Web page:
KRAS, or Kirsten rat sarcoma virus, is a gene that is involved in regulating cell division and signaling pathways to control cell growth, maturation, and elimination.
KRAS helps send instructions to make a protein, known as K-Ras. This protein is part of the RAS/MAPK pathway, which helps relay signals from outside of a cell and into its nucleus. These signals instruct the cell to proliferate or to mature and differentiate.
KRAS is included in a class called oncogenes. When oncogenes mutate, they have can cause regular cells to become cancerous. Mutated forms of the KRAS gene are found in non-small cell lung cancer (NSCLC), colorectal cancer, and pancreatic cancer. These mutations may cause cancer cells to live on and spread throughout the body.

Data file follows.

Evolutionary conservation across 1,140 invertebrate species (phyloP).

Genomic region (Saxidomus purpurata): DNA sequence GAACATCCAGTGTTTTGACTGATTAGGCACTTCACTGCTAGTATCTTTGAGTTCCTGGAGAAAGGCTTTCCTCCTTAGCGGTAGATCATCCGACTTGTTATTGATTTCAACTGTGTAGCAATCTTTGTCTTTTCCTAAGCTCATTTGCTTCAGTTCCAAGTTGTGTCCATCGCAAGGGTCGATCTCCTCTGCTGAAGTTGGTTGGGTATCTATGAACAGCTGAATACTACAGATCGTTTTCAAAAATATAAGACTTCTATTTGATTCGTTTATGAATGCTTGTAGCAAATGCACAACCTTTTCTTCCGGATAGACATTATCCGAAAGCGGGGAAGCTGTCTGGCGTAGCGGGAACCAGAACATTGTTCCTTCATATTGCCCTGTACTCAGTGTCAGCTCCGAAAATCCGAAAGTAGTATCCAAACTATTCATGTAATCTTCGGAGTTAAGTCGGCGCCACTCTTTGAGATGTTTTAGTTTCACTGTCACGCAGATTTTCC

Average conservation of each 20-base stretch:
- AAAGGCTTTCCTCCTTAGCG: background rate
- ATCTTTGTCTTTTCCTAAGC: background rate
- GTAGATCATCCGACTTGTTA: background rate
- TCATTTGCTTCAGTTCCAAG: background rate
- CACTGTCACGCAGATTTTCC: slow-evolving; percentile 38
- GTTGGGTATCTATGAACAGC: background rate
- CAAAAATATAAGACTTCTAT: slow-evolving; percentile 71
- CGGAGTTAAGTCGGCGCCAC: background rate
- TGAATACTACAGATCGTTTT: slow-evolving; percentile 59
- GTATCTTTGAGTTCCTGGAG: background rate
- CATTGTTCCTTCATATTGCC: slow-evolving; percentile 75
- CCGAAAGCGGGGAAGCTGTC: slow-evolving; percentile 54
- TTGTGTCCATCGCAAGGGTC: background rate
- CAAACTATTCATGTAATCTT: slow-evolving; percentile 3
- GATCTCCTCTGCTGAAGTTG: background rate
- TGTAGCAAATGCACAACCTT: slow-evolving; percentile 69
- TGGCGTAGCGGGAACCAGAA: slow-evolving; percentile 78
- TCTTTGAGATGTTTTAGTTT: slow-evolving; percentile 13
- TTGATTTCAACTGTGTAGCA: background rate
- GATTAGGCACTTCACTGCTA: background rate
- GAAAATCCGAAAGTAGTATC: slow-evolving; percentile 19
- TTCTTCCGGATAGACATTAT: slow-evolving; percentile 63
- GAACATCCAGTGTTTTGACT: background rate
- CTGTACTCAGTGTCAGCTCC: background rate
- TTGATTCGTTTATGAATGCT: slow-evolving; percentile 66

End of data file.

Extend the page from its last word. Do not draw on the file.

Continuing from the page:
The KRAS gene is in the Ras family of oncogenes. This family includes two other genes:
These proteins play an important role in the division, differentiation, and apoptosis (death) of cells. During the treatment planning, it is important to know if a patient has a mutated KRAS gene to help select the correct treatment option.